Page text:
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JT Outfitter’s Poly Gas Tanks

Owning an older, more unique vehicle can be one of the most appealing and self-satisfying things in life. Although owning a rarity is exceedingly appealing, it is however, less charming to the pocket book when repairs are needed. In fact, I was so appalled at spending $180 for an alternator and almost $150 for a water pump that I decided that a less expensive alternative was in order. I wedged a Fuel injected Chevy small block under the hood. Fast-forward 3 years or so; I’ve been slowly replacing the worn-out, tired OEM parts for more easily maintainable and less costly parts from Chevrolet. Now, the fanatics can relax, this isn’t another article about swapping your vintage 4-speed Land Cruiser transmission with a Turbo 350 Chevrolet version (although I’ve done that too). This article is about replacing a stock, worn-out, rusty old junker of a gas tank with a new alternative.

After three attempts to fix my leaking, don’t-push-too-hard-your-finger-might-pop-through, gas tank, I was at the end of my rope. (You can see our multiple attempts in this picture at fixing our ailing tank.) Adding salt to the wound, The local Toyota dealer wanted more than 500 clams for a replacement! Where do these people get their prices?!?!

Completely frustrated, I started calling radiator shops to get quotes on fixing my tank. After about 15 phone calls I had two standard answers. 1 – We don’t do that anymore, or 2 – It’ll be a hundred bucks or more and we’ll guarantee it for 30 days. Great, that’s all I need. Throw a $100 or more at a rusted out, filthy, wreck of a gas tank that’s only going to get a 30-day guarantee.

What to do now? I called a friend of mine for some advice and he recommended giving JT Outfitters in Walnut Cove, N.C. Finally, a break! Their immediate solution? Drop in a 100% polyethylene OEM gas tank replica replacement. This tank is cheap, darn near indestructible and it’ll drop in without hassle. Note our rusted-out, poor excuse of an OEM gas tank on the left, and the shiny-new Poly tank on the right from JT Outfitters.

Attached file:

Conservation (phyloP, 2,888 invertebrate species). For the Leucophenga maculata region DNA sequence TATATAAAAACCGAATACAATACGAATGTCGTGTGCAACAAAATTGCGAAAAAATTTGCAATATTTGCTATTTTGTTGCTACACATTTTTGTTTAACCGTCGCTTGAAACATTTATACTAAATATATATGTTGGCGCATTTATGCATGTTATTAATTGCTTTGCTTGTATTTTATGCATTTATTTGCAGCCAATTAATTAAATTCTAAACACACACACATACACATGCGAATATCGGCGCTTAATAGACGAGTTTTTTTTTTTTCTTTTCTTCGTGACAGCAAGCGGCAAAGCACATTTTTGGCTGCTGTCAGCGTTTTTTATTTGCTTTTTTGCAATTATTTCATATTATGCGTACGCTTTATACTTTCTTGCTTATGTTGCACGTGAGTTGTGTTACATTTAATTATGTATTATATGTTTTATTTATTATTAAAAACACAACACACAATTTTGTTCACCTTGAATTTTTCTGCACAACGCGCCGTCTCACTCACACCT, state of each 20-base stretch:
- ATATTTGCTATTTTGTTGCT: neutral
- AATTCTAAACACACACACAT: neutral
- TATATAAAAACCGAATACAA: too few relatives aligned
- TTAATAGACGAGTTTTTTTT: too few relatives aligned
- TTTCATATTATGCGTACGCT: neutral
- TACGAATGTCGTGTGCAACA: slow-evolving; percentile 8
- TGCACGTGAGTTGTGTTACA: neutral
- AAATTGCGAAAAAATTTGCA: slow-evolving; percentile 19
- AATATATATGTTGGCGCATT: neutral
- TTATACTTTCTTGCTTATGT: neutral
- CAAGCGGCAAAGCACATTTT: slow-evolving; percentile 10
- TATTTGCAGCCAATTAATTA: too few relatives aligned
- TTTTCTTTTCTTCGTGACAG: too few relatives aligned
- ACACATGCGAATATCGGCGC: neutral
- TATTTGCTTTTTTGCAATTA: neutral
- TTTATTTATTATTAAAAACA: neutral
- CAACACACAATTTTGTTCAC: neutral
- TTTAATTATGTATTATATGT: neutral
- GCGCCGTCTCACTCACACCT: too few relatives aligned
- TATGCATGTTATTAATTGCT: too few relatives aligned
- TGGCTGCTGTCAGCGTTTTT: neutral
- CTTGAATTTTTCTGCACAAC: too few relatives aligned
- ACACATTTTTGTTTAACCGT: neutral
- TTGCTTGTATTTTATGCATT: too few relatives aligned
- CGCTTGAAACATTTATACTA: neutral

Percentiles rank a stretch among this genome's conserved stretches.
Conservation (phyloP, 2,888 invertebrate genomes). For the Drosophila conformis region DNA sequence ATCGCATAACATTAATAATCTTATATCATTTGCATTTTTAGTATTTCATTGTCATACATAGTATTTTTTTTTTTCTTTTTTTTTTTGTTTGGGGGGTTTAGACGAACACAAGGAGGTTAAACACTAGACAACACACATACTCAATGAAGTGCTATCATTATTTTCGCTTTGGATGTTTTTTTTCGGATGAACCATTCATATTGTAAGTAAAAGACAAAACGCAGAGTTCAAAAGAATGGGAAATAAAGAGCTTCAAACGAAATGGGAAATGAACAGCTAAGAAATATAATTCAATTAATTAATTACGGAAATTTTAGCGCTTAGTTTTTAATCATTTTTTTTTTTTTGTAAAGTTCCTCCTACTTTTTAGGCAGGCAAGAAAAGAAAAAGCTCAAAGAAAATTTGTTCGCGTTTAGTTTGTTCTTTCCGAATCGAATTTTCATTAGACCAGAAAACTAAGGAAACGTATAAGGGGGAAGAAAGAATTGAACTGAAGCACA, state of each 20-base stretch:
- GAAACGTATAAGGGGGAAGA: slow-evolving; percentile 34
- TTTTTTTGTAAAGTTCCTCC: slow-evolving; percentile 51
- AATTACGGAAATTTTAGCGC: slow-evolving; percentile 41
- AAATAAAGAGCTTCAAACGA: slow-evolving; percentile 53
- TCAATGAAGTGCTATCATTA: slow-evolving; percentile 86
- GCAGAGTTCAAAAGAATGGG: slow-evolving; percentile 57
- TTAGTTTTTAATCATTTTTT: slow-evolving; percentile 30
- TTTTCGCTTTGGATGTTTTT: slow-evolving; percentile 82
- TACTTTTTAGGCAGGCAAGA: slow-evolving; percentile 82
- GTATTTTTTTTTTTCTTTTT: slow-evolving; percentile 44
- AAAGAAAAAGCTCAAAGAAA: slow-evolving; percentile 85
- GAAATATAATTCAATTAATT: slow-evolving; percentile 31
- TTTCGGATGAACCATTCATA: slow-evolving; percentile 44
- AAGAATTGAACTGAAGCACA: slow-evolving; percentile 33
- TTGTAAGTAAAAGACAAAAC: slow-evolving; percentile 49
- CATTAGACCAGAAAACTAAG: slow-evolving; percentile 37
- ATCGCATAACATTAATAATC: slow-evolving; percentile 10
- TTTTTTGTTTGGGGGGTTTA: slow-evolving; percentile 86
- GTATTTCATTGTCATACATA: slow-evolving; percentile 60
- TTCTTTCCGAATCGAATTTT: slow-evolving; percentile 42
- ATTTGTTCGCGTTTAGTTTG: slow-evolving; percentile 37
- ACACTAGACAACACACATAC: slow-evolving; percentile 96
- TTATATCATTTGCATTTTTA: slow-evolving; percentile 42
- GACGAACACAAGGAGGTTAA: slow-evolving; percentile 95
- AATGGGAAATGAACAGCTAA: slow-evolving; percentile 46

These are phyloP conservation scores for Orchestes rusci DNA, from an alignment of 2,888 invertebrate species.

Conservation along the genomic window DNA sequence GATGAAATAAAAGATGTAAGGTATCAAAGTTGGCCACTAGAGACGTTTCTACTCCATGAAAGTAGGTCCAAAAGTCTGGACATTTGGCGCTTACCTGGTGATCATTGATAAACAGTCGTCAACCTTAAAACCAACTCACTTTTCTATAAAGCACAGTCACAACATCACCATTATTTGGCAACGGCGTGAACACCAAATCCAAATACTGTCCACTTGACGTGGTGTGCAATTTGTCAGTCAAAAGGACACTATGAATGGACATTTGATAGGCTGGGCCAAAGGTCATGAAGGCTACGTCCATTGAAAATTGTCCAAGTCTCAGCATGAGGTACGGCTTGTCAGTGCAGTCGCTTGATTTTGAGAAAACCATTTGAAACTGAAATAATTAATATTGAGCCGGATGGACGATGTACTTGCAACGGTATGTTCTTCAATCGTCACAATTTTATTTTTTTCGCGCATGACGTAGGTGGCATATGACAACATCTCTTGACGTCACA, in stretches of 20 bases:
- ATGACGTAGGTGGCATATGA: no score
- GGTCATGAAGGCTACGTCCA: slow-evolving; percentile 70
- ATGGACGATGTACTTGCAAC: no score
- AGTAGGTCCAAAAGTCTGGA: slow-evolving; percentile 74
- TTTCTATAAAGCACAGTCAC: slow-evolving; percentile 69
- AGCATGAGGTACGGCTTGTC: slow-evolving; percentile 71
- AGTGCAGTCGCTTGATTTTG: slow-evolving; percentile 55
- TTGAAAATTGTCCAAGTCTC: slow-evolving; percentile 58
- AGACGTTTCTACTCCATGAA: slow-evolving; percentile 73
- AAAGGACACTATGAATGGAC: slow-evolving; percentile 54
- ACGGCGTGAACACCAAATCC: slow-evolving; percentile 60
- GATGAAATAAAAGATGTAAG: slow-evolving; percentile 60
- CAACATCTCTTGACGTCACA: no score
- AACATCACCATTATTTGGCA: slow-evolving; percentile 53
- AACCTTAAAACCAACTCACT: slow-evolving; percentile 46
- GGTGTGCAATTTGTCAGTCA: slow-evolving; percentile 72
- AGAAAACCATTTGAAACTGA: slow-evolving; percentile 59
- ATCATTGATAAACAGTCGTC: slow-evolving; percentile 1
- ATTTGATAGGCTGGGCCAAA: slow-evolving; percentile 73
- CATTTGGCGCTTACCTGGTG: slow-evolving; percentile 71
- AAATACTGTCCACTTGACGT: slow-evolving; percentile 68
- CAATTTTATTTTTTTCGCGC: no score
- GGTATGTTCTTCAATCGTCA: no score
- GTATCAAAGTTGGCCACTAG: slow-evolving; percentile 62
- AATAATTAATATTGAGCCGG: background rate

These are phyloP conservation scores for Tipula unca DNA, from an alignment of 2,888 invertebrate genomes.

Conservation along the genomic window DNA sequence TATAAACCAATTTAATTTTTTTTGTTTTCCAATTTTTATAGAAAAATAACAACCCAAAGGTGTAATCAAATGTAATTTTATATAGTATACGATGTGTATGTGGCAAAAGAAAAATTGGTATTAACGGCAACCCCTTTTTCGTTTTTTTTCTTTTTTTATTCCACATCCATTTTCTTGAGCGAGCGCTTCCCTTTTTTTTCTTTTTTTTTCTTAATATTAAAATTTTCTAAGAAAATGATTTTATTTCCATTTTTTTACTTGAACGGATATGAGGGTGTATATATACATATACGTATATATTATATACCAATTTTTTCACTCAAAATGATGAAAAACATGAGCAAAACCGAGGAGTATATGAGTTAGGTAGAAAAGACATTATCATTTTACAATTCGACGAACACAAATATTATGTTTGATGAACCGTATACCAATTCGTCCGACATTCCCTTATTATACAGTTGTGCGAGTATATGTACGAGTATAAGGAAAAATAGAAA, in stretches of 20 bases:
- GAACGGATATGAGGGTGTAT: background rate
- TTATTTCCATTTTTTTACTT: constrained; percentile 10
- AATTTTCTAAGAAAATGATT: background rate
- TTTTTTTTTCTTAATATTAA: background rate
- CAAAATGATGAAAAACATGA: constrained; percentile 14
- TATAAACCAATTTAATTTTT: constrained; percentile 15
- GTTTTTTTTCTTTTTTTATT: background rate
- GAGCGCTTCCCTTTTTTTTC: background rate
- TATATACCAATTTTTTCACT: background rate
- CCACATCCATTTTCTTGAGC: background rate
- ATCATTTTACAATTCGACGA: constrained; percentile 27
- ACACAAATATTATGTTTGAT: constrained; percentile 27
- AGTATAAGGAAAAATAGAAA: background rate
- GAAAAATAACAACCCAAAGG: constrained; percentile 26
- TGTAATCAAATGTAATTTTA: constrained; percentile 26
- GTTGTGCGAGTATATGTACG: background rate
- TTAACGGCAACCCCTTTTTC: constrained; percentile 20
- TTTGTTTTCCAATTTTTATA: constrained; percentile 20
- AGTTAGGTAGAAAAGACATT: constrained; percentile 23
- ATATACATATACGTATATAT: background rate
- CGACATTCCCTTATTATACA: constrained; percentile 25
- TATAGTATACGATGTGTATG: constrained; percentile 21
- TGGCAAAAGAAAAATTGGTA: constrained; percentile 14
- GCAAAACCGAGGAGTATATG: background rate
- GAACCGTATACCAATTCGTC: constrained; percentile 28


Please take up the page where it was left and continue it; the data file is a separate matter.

Cut to the chase; JT Outfitters got us exactly what we needed and more. They supplied us with a brand new OEM replica replacement gas tank that would never rust, fit using original hardware, has no welds or seams to fail and wouldn’t crack or become brittle, even at 100 degrees below zero!


  • Nearly 1/4″ thick Polyethylene for incredible strength
  • One-piece construction (no welds or seams to fail)
  • Never, ever will it rust (thank god!)
  • Will always stay pliable, even at 100 degrees below zero
  • Installs in a snap
  • Uses all OEM equipment (including the sending unit)
  • Fuel pickup tube is located on top of the tank
  • No more clogged fuel systems from rust or deteriorating sprayed liners
  • Affordable!

Installation for this unit was a snap. For the most part, it was a remove and replace installation, except for one small problem that we ran into. The filler neck on this tank was about ΒΌ” smaller than our OEM model, which meant that the filler hose wouldn’t fit securely. We grabbed our OEM filler hose and made a quick trip to the auto-parts store. sending unit Knowing good and well we wouldn’t be able to find a replacement for it, we opted to dig through the catacombs of the radiator hose aisle. After about 20 minutes, we found a radiator hose that had the same bends, curves and most importantly the same inside diameter openings that we needed.


With the new fill hose ready, we set our new tank into the Cruiser. The next step was to install the sending unit. We had to make a few small adjustments to the sending unit as the material this tank is made of is considerably thicker.


fuel tank With the sender secured, the next step was to reattach all of the fuel lines and breather hoses. Figuring that now was the best time, we replaced all of the slightly dry rotted fuel lines from the TBI unit all the way to the gas tank. The last thing I want to deal with in the next 2 years is another fuel leak.



Fuel lines and sending unit all set up, we double-checked the fittings on everything and placed the gas tank cover over the new tank and bolted it down. Before we added any gas, we replaced the fuel filter. With nothing more to do, we added 5 gallons of fresh gas and waited to see if there were any leaks. With no leaks in sight (or smell), we ran the electric fuel new tank pump a few times to prime the system and then fired the beast up. That’s it, nothing more to it. No leaks, no muss, no fuss.


Four months later, we haven’t had a single problem with our Poly gas tank.

JT Outfitters
3134 Hwy 89 East
Walnut Cove, NC 27052
Tel: (336) 591-1108
Fax: (336) 591-1120
web site: www.jtoutfitters.com

About Rick Webster

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